But yo-yo was not just a fashionable plaything French bourgeoisie. As awful as it sounds, but for many of those sentenced to the guillotine during the revolution, yo-yo was the last thing they held in their hands. It helped to distract and relieve the tension in such a desperate moment. There are drawings of the 1780's with a picture of General Lafayette and other commanders, playing with a yo-yo. Yo thread appeared in Paris in 1791, traveled through France, and was named 'joujou de Normandie'. Many assume that it is from this name comes the modern name of 'yo-yo'. High interest toy lasted a long time, evidenced by the play 'The Marriage of Figaro', written by the famous French playwright Beaumarchais in 1792.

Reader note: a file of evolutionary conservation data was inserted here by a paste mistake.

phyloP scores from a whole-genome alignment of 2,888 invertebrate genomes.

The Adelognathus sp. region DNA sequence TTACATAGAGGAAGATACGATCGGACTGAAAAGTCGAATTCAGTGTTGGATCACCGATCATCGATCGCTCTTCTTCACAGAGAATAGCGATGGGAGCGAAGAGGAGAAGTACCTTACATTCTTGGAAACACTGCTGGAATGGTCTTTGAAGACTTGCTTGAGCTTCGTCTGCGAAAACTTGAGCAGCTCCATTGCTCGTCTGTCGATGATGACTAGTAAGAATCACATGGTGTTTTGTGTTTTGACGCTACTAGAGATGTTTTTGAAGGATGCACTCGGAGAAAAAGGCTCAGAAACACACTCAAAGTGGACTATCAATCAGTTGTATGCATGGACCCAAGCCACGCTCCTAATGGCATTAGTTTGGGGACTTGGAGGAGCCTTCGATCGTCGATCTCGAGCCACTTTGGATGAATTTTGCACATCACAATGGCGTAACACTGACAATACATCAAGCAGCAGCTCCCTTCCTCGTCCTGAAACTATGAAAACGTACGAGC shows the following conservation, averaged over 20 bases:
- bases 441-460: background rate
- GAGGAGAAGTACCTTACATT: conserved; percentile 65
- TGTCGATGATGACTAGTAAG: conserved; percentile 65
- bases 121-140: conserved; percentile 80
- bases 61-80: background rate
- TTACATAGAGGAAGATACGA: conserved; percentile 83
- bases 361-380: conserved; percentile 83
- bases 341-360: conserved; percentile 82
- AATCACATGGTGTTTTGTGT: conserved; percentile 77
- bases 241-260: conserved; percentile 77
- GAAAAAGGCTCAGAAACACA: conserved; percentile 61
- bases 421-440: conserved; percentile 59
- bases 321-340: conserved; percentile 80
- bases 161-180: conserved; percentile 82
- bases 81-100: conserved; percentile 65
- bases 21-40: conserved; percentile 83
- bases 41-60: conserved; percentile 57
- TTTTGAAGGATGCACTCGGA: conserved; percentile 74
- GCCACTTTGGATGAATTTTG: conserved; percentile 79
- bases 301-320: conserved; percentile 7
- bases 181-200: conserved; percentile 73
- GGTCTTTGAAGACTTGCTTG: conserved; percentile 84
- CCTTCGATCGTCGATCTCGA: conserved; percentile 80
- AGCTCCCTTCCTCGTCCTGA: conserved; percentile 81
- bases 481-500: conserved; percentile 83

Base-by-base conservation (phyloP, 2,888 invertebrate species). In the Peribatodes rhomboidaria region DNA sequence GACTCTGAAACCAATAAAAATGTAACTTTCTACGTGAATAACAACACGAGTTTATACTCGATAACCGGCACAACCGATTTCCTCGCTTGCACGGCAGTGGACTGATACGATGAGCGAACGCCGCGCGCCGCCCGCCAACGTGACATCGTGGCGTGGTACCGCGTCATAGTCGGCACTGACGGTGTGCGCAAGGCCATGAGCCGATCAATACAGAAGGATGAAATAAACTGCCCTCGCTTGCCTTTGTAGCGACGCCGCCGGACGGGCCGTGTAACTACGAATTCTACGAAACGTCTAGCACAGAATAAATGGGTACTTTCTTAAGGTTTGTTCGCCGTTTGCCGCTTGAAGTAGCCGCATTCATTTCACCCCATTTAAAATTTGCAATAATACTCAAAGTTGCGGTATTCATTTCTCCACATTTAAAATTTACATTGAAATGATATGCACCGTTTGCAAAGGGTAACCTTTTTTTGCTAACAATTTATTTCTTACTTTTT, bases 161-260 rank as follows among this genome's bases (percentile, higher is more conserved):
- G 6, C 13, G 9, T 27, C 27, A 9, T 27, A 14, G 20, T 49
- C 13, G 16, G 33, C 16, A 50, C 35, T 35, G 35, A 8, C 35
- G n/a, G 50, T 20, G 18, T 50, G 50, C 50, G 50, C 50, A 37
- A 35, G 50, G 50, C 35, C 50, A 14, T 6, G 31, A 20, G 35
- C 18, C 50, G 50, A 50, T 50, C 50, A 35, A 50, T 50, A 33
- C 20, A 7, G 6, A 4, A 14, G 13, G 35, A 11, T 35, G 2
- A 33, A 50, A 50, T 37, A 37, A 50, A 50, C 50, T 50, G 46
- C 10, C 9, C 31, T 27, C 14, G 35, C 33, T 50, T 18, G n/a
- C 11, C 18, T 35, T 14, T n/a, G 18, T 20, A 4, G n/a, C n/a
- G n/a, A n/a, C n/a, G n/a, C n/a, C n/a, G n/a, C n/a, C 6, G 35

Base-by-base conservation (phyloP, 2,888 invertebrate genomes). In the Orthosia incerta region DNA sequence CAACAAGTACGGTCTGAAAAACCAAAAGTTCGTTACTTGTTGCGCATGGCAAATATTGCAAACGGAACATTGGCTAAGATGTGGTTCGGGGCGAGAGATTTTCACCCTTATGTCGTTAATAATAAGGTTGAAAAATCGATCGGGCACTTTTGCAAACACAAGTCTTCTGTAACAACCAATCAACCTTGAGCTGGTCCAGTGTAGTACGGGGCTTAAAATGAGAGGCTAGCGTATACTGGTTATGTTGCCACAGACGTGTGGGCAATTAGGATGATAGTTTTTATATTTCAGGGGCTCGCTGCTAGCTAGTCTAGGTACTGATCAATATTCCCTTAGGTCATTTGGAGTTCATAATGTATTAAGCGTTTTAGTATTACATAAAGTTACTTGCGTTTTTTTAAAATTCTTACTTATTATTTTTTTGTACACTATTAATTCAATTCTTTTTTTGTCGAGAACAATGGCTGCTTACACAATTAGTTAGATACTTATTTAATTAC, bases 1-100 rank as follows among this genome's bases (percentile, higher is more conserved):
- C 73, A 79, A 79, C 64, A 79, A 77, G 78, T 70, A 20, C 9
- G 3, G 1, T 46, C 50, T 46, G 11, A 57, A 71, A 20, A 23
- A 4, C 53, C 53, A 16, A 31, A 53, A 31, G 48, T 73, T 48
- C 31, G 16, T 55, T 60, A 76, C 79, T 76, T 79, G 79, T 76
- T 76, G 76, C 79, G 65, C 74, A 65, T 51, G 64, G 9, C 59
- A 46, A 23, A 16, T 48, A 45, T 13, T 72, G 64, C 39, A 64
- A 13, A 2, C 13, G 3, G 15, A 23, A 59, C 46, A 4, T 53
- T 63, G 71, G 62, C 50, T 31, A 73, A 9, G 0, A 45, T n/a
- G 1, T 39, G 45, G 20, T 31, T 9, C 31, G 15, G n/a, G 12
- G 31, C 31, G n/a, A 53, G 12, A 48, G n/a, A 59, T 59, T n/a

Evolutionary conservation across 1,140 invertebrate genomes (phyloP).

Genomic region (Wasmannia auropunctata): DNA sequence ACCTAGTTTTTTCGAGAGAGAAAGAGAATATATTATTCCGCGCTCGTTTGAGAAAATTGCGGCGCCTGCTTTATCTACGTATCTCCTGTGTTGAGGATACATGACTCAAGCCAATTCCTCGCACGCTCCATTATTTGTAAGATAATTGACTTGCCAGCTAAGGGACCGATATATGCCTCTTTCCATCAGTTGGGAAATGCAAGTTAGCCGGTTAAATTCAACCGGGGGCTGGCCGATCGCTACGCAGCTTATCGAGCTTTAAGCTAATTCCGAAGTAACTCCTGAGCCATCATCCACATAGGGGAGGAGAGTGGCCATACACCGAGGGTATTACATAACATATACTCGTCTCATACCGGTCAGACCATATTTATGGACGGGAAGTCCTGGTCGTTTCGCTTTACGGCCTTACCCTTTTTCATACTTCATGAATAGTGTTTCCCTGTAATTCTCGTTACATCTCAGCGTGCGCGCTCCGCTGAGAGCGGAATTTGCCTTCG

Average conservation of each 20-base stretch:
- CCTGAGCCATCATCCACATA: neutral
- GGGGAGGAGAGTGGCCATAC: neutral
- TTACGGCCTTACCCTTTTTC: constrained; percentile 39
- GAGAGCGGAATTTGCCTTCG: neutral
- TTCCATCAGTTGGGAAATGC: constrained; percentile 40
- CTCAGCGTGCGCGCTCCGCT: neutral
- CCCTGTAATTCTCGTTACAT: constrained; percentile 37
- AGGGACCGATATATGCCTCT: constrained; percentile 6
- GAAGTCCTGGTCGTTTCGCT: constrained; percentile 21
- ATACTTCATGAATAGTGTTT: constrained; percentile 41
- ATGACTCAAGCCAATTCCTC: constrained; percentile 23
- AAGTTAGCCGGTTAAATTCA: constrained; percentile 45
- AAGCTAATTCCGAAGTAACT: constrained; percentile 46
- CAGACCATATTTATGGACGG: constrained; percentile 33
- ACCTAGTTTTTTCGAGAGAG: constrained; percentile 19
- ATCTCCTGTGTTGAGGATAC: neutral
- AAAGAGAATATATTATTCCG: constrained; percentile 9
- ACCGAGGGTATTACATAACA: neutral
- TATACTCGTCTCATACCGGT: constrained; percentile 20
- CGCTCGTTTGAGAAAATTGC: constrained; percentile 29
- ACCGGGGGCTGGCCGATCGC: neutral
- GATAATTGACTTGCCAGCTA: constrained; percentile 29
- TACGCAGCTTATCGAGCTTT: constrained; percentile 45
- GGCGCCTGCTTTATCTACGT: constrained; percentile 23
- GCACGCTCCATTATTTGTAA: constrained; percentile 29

It is a scene where an irritated Figaro sends your emotions, not in words, but a game of l'emigrette! To the question, what is good l'emigrette, Le Figaro said: "This is an amazing toy, which dispels the fatigue of mental work." As is known, even during the Great Battle of Waterloo (June 18, 1815) Napoleon and his soldiers played c yo-yo, relaxing before the battle. The first appearance of YO-YO (yo-yo) in the U.S. was noted in 1866, when two men from Ohio invented the 'advanced' Yo-Yo, whose weight was distributed on the rim. A year later, a German immigrant named Charles Kircho invented and patented the so-called 'returns the wheel'. From then until the end of 1911, there were many similar products. Meanwhile, the Philippines began to appear experts in the creation and ownership of the yo-yo.